By Marc Jones
LONDON (Reuters) - European shares were hovering at 5-1/2 year highs on Friday as a third weekly gain on the spin for Portuguese and Spanish bonds fed improving sentiment in the region's Mediterranean rim.
Some disappointing results from some of Wall Street's big names on Thursday had flattened the mood of investors overnight but hopes that U.S. data later will paint a brighter picture put a spring back in the step of the dollar.
The dollar index, which tracks the greenback against a basket of six major currencies, was grinding higher at 81.006 (.DXY) with it flat against the yen, but up against both the euro and sterling.
After another week of steady progress, European shares were also creeping higher. London's FTSE (.FTSE), Paris's CAC 40 (.FCHI) and Frankfurt's Dax (.GDAXI) for once outshone recent star-performing bourses in Portugal, Italy (.FTMIB) and Spain (.IBEX).
"People are mainly looking at where earnings are going after lots of disappointing earning in the U.S. last night. There is lots of talk about a correction coming up, (but) I still think underlying sentiment is good," said Neil Marsh, a strategist at Newedge.
Euro zone bond markets meanwhile were taking a breather after a third week of strong gains by Portuguese and Spanish government bonds.
Portuguese yields pushed away from 3-1/2 year lows in early deals after Standard & Poor's removed an immediate threat of a downgrade Lisbon's rating on Friday. But their fall since the start of the year means borrowing costs have fallen by a full 1 percent. (GVD/EUR)
"It might be a temporary lag today," said ICAP strategist Philip Tyson. "I wouldn't expect it to last. The sentiment in the periphery is good," he added.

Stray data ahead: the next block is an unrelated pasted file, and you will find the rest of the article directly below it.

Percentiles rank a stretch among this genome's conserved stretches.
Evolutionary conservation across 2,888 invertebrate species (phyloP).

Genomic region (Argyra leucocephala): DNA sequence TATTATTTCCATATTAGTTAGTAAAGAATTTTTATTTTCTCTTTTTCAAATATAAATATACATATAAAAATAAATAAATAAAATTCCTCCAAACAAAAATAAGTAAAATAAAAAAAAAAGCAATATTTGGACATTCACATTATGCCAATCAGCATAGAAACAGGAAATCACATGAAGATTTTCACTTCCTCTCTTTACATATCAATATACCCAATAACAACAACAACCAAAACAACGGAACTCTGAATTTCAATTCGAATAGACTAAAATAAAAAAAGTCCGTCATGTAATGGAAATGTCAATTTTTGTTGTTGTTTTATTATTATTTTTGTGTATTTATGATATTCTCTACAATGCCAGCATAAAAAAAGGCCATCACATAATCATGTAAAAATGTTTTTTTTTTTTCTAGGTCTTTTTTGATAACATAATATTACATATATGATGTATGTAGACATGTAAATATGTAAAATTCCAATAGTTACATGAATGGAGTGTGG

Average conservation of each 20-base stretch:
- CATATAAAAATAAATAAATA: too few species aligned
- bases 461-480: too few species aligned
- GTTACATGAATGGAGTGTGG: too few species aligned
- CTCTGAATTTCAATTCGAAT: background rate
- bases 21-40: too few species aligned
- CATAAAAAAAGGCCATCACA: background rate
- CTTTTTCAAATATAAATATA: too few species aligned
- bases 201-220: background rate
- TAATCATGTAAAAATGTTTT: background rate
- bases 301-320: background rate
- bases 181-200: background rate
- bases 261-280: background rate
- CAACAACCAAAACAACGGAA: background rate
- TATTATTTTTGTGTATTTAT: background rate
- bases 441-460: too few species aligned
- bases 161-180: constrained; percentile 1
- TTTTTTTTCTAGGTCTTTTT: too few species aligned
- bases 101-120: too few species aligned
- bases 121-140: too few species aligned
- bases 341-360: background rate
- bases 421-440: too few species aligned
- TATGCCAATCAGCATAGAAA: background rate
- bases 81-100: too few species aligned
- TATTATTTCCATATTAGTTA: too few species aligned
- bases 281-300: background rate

Adding to the upward pressure on bond market yields was a third spike in as many months by overnight euro money market rates. At 0.3 percent they were sitting above the 0.25 percent ECB main rate that normally acts as their ceiling.
The ECB will say at 1100 GMT how much more of the ultra-cheap 3-year loans it handed out at the height of the crisis, banks plan to pay back next week.
Almost half of the original 1 trillion euros lent out has already been handed back and further big repayments are likely to push up market rates and increase the pressure on the ECB to bring them back down.
"Money market rates ... continue to see upward pressure, as liquidity conditions gradually tighten, which will put more pressure on the ECB to make a move," said Jan von Gerich, chief fixed income analyst at Nordea in Helsinki."
In Asian trading, share markets had a subdued day after disappointing earnings on Thursday from Wall Street giants Goldman Sachs (GS.N) and Citigroup Inc (C.N) had dampened the mood.
A batch of U.S. data due later includes December U.S. housing starts, building permits, industrial production and the University of Michigan sentiment index, all of which investors will be hoping will paint a brighter picture.
Among commodities, U.S. crude futures rose 0.5 percent to $94.50 a barrel, not far from a two-week peak of $94.64 reached earlier this week after U.S. government data showed a larger-than-expected drop in inventories. They were set to post their first weekly gain in three weeks.
Gold was steady at $1,241 an ounce. However, it was nickel that caught the eye as despite a dip on the day, Indonesia's recent ban on ore exports left it heading for its biggest weekly rise in almost a year.
(Additional reporting by Ian Chua in Sydney, Marius Zaharia and Toni Vorobyova in London; Editing by Alison Williams)
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